for Cinetalk.net

In the Township of Paris, Australia, inhabitant deliberately plan car accidents and use what they collect at the wreck to provide for the local economy. One survivor, Arthur,  is sent to a hospital . He then witnesses the clash between older residents and youth gone out of control, setting the ground to a fuel injected showdown.

Made on a $250 000 budget, Dead poet society & Truman show‘s director Peter Weir’s first feature is a startling dark humorous, slow paced piece charged with strange situations and subtle social commentary about its time and place. The accident in the opening scene, for example,  is a satire of an Australian advertising campaign of the period.

Be advised : The Cars that ate Paris gets poor ratings on IMDB.  Obviously,  a lot of people are displeased with it. It’s a miss conception… The film creates his own local folk logic with the elements contained within its own mythology. It is a bleak satirical and surreal widescreen dramatic farce. It is uneasy, but brilliant.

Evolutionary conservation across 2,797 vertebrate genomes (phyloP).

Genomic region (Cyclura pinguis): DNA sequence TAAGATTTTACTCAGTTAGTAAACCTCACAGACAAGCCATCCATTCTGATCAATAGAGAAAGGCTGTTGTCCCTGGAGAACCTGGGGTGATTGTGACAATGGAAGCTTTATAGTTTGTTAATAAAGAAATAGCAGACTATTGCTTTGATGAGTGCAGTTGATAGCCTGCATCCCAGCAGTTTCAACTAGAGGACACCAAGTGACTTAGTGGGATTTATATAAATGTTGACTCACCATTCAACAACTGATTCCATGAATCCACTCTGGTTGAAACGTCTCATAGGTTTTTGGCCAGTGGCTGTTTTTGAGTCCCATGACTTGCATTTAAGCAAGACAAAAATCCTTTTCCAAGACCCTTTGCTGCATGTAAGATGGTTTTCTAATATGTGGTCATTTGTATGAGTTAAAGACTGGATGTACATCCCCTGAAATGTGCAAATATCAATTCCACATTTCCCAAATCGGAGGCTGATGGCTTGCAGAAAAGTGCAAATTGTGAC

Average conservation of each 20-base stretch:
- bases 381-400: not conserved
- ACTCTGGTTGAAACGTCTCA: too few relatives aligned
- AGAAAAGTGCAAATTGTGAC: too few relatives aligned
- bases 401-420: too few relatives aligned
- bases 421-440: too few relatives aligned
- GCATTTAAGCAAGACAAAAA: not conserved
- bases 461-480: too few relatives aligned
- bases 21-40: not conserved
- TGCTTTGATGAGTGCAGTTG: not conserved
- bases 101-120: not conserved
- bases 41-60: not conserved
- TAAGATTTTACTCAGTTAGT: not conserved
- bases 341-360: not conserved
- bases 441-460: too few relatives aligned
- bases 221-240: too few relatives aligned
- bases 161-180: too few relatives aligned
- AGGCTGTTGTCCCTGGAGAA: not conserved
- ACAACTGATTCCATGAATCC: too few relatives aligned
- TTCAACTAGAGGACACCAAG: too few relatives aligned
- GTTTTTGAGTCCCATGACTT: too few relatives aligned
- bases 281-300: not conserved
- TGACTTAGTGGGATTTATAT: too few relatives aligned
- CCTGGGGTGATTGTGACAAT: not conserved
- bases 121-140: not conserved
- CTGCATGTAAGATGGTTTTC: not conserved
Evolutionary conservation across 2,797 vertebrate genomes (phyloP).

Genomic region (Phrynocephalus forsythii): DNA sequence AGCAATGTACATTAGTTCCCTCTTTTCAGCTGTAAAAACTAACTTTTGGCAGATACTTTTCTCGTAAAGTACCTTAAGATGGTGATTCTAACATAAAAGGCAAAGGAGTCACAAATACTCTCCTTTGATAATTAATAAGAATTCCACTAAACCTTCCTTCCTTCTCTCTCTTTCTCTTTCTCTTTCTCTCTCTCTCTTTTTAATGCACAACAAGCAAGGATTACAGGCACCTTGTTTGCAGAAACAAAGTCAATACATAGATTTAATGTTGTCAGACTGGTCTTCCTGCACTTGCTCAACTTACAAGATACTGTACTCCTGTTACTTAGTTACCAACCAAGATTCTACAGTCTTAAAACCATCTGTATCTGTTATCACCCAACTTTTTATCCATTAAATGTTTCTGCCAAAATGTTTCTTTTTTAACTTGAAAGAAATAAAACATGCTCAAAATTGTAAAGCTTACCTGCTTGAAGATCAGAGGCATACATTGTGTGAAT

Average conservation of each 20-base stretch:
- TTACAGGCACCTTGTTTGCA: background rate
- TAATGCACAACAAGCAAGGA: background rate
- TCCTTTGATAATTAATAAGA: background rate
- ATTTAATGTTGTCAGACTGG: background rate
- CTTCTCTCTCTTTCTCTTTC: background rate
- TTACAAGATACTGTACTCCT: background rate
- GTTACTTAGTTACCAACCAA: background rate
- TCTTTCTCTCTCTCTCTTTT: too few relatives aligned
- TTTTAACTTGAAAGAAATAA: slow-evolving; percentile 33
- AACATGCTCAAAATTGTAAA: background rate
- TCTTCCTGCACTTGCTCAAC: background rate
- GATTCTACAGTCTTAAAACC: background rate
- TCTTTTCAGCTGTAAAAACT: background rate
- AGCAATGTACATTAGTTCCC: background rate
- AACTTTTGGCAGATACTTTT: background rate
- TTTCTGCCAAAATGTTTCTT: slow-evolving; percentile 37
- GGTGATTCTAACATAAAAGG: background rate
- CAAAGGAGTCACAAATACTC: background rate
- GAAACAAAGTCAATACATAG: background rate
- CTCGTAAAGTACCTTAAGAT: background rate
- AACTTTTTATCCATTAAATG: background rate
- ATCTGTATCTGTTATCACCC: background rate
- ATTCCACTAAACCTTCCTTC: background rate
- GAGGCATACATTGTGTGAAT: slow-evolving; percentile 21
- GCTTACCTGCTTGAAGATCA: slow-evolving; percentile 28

Among actors from the enjoyable cast, some would eventually go on making an international name for themselves.  Bruce Spence (Mad Max 2-3) and John Meillon (Crocodile Dundee) notably.  Producer Jim McElroy would work on all subsequent Australian entries by Weir including The Year of Living dangerously (1982), starring Mel Gibson, Sigourney weaver and Linda Hunt, Weir’s ticket to Hollywood.

The dissatisfaction with The Cars may be partly due to the pre-release campaign at the Cannes Film Festival in May 1974. To this day cult horror enthusiasts attention is drawn by the featured image of the famous “killer Volkswagen with spikes”, a publicity that can be partially deceptive. It is not your typical horror or action driven stuff with cars and pursuits, but rather a strange reaction to it. Waiting for the bloodshed or any such kind of elements might then be equally deceptive. We might add that the relatively slow pacing and low profile of the film is also surprising to those who want to see a Truman show-like film.

It also received a truncated American release in 1976 by New Line Cinema under the title The Cars That Eat People with editing changes and added narration…

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